The Controlled Substances Act defines “marijuana” as: all parts of the plant Cannabis sativa L., whether growing or not; the seeds thereof; the resin extracted from any part of such plant; and every compound, manufacture, salt, derivative, mixture, or preparation of such plant, its seeds or resin. Such term does not include the mature stalks of such plant, fiber produced from such stalks, oil or cake made from the seeds of such plant, any other compound, manufacture, salt, derivative, mixture, or preparation of such mature stalks (except the resin extracted therefrom), fiber, oil, or cake, or the sterilized seed of such plant which is incapable of germination.

The DEA has recently affirmed its position that CBD sourced from the parts of the plant that are included in the definition of marijuana are unlawful. This is true even if the CBD does not contain any THC. CBD derived from the excluded parts of the marijuana plant does not violate federal law. Were it to investigate/prosecute a business or individual for possessing CBD, the DEA would place the onus on the target to prove the CBD was sourced from the lawful parts of the plant.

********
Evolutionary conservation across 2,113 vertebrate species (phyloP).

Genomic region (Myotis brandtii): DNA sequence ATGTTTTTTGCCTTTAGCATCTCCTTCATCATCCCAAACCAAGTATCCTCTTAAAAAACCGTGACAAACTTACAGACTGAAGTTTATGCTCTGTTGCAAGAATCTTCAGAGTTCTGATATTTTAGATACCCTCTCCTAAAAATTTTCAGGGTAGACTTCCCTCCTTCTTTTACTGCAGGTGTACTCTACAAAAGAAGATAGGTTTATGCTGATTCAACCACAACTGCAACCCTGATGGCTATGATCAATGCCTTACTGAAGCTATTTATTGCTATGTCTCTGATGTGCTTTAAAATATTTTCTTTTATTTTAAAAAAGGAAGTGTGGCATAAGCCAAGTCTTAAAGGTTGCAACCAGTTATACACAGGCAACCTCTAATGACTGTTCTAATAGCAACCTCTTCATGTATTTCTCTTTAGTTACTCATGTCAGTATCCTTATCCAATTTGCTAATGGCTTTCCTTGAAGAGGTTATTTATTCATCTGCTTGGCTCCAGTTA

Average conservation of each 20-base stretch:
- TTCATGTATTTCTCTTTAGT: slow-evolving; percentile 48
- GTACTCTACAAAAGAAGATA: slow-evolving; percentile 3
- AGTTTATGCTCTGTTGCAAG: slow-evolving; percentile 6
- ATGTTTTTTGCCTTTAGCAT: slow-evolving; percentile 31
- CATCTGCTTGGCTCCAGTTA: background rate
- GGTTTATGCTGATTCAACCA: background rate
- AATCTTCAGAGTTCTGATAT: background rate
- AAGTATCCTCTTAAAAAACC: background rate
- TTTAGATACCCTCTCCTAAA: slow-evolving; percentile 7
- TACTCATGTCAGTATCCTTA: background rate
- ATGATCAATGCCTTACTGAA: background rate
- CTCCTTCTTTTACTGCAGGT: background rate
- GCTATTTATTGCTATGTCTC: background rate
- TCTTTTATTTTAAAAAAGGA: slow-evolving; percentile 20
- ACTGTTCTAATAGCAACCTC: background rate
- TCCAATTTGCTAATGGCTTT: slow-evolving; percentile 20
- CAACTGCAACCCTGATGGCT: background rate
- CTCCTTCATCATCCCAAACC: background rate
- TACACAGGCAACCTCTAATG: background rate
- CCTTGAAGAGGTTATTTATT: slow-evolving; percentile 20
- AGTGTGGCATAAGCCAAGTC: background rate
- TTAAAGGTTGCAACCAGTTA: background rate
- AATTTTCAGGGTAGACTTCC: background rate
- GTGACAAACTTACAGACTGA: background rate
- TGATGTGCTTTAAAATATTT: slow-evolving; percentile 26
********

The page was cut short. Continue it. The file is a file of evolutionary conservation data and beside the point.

Just like THC-containing products that are lawful under a state’s marijuana laws, CBD that may be lawful under a state’s marijuana laws, is still federally unlawful if sourced from the parts of the plant included in the definition of marijuana.